"You people may be wondering why I`m here. Well I`ll tell you." He nodded towards the lone female PC in the room as he continued. "Now I believe in equal rights, so if you`re not man enough to take the c the facts as they are then you can sue me latter. I am here because of nothing more than sheer bad luck. You may or may not know that my wife was an unfortunate victim at the last shooting. Now while that in itself gives me no more right to be present here today than other member of Joe public, I may be able to offer some specialist expertise." He could see that he had yet to impress a single officer present, so he launched into a speech designed as much to shock as to impress.
"My name is sergeant major Jon Bailey. I am a warrant officer in the 22nd regiment, Special Air Service. I have served with the regiment for fifteen years, and I can assure you I have spent more time hiding in bushes with mud on my face, stinking of my own shit, piss and sweat, whilst watching some asshole terrorist go about normal everyday life, than you have spent nights out on the town. I fought in the Gulf war behind enemy lines; I evaded capture, did not get the shit kicked out of me, and hence did not write any best-selling books. I have fought wars in places in Africa that you wont even have heard of, and have trained soldiers from foreign armies varying from Israeli to Australian. I am cross-trained in explosives, telecommunications, and am a qualified field medic. I also speak excellent German, passable Chinese and can get by in Arabic. Are there any questions?"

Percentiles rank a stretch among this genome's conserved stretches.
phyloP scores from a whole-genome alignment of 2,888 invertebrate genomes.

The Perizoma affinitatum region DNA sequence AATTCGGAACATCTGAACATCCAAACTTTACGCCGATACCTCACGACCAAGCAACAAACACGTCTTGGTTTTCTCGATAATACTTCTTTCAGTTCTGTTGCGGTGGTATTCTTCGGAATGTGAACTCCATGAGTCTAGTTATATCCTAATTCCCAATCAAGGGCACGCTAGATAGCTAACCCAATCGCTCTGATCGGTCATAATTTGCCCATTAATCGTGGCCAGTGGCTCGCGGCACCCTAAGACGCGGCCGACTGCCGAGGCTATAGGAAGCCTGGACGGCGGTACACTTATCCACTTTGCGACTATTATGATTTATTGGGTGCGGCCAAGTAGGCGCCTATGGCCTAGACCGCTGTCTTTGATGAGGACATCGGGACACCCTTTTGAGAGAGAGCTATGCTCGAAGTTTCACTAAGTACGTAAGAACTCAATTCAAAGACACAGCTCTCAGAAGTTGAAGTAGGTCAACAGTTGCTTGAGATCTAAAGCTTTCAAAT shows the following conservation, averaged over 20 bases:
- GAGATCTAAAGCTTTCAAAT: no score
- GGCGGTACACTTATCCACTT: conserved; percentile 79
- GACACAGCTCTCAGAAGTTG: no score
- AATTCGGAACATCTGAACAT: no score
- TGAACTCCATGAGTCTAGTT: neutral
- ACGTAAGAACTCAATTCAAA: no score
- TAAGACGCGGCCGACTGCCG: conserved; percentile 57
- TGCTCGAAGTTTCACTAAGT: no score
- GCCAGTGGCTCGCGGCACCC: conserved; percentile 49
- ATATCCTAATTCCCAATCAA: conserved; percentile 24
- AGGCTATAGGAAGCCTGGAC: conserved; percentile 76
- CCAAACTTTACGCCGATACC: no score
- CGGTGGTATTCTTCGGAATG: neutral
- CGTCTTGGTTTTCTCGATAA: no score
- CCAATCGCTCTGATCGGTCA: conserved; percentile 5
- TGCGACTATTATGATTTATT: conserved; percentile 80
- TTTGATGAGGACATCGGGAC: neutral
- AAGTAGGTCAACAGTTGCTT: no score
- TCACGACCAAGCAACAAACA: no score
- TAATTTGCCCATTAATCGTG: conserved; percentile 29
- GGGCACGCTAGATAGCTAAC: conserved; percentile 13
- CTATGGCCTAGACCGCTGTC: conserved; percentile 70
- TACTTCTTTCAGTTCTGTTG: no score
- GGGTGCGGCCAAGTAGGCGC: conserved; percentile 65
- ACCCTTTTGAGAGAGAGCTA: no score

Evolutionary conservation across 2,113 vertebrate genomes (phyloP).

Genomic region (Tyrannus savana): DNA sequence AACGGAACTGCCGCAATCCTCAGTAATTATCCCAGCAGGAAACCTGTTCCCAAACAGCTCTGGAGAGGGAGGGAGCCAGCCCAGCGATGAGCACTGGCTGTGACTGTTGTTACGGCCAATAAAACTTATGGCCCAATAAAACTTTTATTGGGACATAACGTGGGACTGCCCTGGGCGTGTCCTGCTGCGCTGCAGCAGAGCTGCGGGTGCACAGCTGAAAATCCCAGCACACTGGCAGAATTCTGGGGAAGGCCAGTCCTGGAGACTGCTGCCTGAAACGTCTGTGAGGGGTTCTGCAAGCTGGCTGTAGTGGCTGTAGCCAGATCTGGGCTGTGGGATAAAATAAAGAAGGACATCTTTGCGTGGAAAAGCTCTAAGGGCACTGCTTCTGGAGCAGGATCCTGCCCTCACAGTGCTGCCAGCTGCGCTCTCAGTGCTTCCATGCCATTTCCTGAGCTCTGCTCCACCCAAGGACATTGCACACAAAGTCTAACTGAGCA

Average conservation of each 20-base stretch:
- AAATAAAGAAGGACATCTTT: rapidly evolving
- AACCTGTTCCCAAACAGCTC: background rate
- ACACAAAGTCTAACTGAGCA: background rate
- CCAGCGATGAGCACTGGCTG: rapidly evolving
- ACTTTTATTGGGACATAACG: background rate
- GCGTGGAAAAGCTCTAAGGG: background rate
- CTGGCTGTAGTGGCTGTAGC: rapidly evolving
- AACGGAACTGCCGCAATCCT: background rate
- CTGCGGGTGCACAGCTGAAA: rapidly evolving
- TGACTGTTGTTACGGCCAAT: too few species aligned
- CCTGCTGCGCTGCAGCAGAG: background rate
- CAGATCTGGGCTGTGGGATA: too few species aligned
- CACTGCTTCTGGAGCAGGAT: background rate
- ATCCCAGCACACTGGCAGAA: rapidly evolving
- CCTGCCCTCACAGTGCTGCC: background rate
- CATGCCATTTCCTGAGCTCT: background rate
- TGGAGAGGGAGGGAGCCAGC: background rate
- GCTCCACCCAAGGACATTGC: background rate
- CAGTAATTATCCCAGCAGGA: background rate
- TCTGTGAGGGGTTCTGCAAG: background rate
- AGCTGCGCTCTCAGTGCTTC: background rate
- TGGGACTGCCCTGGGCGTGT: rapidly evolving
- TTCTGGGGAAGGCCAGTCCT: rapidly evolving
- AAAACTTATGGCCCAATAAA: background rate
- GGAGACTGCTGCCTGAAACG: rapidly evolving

The open hostility had turned to awe. Even Burke was suitably impressed. The WPC spoke up first. "That`s very impressive Mr Bailey. But what can you do for us in this instance?"
"Ah, I forgot to tell you," he said with a dramatic pause. "I also run the sniper training program for the SAS."
Without waiting for any further questions, Bailey continued as if the brief belonged entirely to him.
"Now what was said earlier isn`t exactly true. I believe we have plenty to go on, and if we toss it around in here a bit we`ll be able to dig up some more. So let`s go over what we`ve got. Your inspector here," he indicated Burke, "Has spent a week looking at other possible cases. We have almost twenty that could be attributed to our team."
"Team?" This by Bob Childs, Burkes ever-present sidekick.